Delegated from 50 countries, including Nepal’s Finance Minister Ram Sharan Mahat (fifth from right, second row), posing for a picture at the  signing ceremony of the Articles of Agreement of Asian Infrastructure Investment Bank, in Beijing, on Monday.

Delegated from 50 countries, including Nepal'’s Finance Minister Ram Sharan Mahat (fifth from right, second row), posing for a picture at the signing ceremony of the Articles of Agreement of Asian Infrastructure Investment Bank, in Beijing, on Monday.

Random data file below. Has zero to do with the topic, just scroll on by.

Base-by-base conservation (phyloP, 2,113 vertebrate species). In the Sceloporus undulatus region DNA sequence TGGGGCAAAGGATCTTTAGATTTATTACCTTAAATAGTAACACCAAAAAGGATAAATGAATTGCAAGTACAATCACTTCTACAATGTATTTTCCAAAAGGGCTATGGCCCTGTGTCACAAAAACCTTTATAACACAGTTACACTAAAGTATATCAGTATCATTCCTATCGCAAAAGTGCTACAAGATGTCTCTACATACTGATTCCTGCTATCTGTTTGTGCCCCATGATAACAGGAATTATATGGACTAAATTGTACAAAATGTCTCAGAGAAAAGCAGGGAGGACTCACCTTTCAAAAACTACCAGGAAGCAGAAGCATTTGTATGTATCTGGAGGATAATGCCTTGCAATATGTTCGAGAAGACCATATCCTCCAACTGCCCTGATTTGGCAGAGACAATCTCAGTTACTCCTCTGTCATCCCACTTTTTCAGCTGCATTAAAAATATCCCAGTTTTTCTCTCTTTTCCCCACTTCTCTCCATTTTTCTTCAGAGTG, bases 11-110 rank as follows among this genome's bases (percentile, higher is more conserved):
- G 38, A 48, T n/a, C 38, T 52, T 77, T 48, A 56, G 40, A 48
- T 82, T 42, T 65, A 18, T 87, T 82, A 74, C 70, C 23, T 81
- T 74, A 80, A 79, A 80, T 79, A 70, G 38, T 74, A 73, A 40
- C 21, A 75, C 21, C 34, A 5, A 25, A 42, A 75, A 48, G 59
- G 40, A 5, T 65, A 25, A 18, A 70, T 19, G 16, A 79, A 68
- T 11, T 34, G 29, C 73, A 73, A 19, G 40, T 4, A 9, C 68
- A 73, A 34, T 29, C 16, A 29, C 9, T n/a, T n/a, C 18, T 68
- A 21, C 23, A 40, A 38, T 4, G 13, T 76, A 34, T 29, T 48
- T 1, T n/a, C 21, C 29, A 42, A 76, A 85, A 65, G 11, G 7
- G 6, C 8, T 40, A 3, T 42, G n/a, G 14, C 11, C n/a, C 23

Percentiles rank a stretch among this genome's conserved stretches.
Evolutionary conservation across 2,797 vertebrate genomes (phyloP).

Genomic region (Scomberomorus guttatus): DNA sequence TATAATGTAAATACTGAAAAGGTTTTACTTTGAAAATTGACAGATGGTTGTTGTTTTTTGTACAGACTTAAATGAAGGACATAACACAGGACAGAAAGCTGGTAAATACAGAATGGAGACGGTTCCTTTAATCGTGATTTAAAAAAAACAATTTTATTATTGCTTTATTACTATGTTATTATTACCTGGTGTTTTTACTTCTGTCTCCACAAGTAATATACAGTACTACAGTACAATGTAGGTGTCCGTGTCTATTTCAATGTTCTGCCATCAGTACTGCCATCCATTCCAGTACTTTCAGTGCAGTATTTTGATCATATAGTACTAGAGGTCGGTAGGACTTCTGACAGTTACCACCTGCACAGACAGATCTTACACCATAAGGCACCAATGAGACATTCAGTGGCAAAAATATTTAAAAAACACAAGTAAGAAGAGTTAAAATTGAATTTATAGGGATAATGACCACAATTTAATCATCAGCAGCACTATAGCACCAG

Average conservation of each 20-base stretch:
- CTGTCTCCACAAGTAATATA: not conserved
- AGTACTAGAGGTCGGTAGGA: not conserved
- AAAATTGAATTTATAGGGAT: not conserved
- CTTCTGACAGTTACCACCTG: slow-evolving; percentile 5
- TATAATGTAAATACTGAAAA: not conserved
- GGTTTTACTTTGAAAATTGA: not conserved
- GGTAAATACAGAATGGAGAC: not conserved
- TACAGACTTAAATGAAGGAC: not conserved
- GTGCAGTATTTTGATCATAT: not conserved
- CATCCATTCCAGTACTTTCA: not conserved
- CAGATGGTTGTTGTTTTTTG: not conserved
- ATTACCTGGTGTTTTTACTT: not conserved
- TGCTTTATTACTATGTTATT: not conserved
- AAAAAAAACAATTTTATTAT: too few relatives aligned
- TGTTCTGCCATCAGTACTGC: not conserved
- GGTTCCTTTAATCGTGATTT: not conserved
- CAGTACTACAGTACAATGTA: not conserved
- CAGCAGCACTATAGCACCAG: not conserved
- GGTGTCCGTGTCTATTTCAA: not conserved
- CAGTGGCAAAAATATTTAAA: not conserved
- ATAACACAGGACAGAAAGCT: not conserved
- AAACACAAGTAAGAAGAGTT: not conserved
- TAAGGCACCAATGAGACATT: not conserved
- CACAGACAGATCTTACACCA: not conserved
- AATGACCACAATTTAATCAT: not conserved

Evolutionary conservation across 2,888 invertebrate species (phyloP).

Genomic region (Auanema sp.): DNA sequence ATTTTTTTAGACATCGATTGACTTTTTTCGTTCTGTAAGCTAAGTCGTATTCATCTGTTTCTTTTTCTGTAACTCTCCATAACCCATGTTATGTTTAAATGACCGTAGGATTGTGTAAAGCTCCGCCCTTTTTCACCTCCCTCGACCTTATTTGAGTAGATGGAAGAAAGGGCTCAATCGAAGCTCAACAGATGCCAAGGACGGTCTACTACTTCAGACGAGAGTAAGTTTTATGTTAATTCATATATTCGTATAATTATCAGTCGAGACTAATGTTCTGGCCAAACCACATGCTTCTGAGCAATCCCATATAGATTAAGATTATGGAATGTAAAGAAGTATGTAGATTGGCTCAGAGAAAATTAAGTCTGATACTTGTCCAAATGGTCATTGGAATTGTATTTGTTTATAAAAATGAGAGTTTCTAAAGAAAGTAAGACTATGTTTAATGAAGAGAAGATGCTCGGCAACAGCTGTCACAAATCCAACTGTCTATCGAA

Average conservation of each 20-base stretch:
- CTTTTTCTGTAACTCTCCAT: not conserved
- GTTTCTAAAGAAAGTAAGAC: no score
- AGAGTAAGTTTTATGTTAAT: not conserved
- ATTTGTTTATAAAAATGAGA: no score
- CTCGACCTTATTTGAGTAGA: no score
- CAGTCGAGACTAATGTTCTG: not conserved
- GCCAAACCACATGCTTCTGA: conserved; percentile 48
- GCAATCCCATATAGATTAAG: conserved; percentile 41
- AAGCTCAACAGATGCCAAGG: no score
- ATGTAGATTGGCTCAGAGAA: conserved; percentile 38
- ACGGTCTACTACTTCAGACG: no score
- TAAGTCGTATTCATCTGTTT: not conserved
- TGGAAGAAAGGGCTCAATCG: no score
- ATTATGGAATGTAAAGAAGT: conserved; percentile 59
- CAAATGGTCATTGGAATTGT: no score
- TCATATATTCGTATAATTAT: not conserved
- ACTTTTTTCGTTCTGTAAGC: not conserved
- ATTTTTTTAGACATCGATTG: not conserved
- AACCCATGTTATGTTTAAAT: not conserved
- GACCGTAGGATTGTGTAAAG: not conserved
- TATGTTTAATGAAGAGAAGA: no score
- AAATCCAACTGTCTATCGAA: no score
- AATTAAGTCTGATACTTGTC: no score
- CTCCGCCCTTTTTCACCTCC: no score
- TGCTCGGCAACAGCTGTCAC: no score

KATHMANDU, June 29 Nepal has acquired 809 units of shares, 0.081 per cent stake, in the Asian Infrastructure Investment Bank (AIIB) to become the founding member of the new China-led multilateral development bank. The value of each of these shares is worth $100,000, meaning the country acquired shares worth $80.9 million in the bank, shows the AIIB’s charter posted on the website of China’s Ministry of Finance. Nepal, however, does not have to pay the entire amount up front, as AIIB has divided authorised capital stock into paid-in shares and callable shares. The bank has authorised capital stock of $100 billion. Of this, $20 billion has been identified as paid-in shares — which have to be paid in instalments of five to 10 years, depending on economic condition of countries — and the rest, $80 billion, has been classified as callable shares, which have to be paid in during extraordinary circumstances whenever AIIB members make a call. This means Nepal will have to make capital subscription of $16.18 million (approximately Rs 1.62 billion) to become founding member of the bank. In Nepal’s case, this amount can be paid in over 10 years because the AIIB’s charter says: “A member considered as a less developed country may pay its subscription entirely in dollars or other convertible currency in up to 10 instalments.” Other member countries have to make the payments in five instalments of 20 per cent each every year, adds the charter, which is officially known as the Articles of Agreement (AoA). Finance Minister Ram Sharan Mahat today put the initials on the AoA at the Great Hall of the People in Beijing in presence of Chinese President Xi Jinping. Nepal was one of the 50 countries to sign on AIIB’s charter today. Additional seven countries are still waiting for domestic approval before they formally sign the AoA, says the UK-based Financial Times (FT). “This AoA, deposited with the government of China, shall remain open until December 31, 2015, for signature by the governments of (founding members) countries,” says the AIIB’s charter. Also, the AoA would be subject to ratification, acceptance or approval by signatories — meaning either the Parliament or Cabinet should approve it. “Instruments of ratification, acceptance or approval (should) be deposited with the Chinese government not later than December 31, 2016, or if necessary, until such later date as may be decided by the Board of Governors by a special majority vote,” adds the charter. Although it is widely said the AIIB would come into operation by end of 2015, the charter says ‘the bank shall notify its members of the date of commencement of its operations’. Once the AIIB comes into operation, Nepal will get access to another multilateral lending institution to acquire concessional loans to finance development projects. The idea of opening the AIIB was first floated by Chinese President Xi and Prime Minister Li Keqiang during their visits to Southeast Asian countries in October 2013. Following these announcements, bilateral and multilateral discussions and consultations were held on core principles and key elements of the AIIB. Then in October 2014, various countries, including Nepal, signed the memorandum of understanding to become founding member of the bank. Since then, representatives of these countries, which have expressed interest to become founding member of the AIIB, have held five rounds of meetings in Kunming (China), Mumbai (India), Kazakhstan, Beijing (China) and Singapore. These chief negotiators’ meetings were held to finalise the content of the AoA of the AIIB. China will have ‘veto power’ in the AIIB, as per Bloomberg. “With 26.06 per cent of voting rights in Beijing-based lender, China would be able to block major decisions as the bank requires a supermajority of 75 per cent to take important decisions,” FT and Bloomberg said.